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COMMUNITY PIPELINE WINS SECOND PLACE IN DO GOOD CHALENGE

Nick Henninger at the Do Good Challenge.

On April 29th, the second place of the Do Good Challenge’s Venture Track category was awarded to Community Pipeline, a new initiative from the College of Arts & Humanities’ Center for Synergy and the ARHU Social Innovation Scholars. Guided by mentors and faculty members, University of Maryland students designed and implemented their own after-school programs in local elementary and middle schools. This organization was the brainchild of a few young, dedicated students, among them Nick Henninger ’15: economics major, Social Innovation Scholar and project mentor for the organization’s 2014 cohort.

Nick remembers sitting in a club meeting for AshokaU Terp Changemakers in April 2013 and listening to members express an earnest but unsubstantiated desire to teach entrepreneurship to a local school. What they needed, Nick thought, was a pipeline from the university to local schools such as Paint Branch Elementary and College Park Academy.

At the time, Nick was part of the 2013 cohort of the Social Innovation Scholars. Over the course of a year, the fourteen undergraduate scholars participated in classes, internships, fundraisers and meetings to nurture ideas and develop entrepreneurial projects. With support from ARHU Assistant Dean Sheri Parks and mentors from local schools, Nick and another scholar, Chinese and international business major Clara Huang ’14, came up with a plan to help interested college students turn their enthusiasm into action.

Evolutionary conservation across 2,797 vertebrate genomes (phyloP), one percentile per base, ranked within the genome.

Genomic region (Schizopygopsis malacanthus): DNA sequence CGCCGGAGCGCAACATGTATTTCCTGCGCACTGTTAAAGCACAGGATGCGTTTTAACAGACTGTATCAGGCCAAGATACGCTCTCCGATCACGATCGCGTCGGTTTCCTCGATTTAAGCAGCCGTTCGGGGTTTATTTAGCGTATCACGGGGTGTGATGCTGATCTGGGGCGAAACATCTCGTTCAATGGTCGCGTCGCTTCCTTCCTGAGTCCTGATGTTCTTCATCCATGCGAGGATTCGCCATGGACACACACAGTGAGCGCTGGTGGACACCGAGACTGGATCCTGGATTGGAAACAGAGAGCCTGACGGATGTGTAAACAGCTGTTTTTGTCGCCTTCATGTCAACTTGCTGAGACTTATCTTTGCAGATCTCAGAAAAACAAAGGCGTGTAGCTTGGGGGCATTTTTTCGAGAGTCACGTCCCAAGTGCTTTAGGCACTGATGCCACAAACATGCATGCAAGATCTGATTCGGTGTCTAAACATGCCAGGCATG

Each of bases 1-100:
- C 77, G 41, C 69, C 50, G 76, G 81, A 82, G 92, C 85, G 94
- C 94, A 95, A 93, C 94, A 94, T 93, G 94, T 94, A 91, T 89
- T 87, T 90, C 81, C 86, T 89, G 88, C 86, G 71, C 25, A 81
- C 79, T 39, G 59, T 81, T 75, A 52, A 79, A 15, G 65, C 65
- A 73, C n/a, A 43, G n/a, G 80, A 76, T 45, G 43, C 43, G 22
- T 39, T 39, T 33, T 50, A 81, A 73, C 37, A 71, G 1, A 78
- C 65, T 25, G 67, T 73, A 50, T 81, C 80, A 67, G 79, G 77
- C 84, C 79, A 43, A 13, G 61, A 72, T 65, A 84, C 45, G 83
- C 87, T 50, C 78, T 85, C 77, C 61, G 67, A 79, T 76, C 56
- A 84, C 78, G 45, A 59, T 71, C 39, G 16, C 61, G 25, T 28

Community Pipeline launched on March 31st of this year. Students ran four different after-school programs three days a week. 98 volunteers hosted a “diverse array” of activities, including singing, engineering, geography and more. Community Pipeline provided Maryland students with the logistical services they need, such as free door-to-door transportation, an on-campus background check, lesson plan assistance, communication with school officials and any miscellaneous costs. In the near future, Community Pipeline may create its own website, and perhaps even spread its ideas to other universities. These are big tasks, but the students aren’t backing down.

“It’s meant to be enormous,” Nick says. “It’s meant to change the way this university looks and feels to the local community.”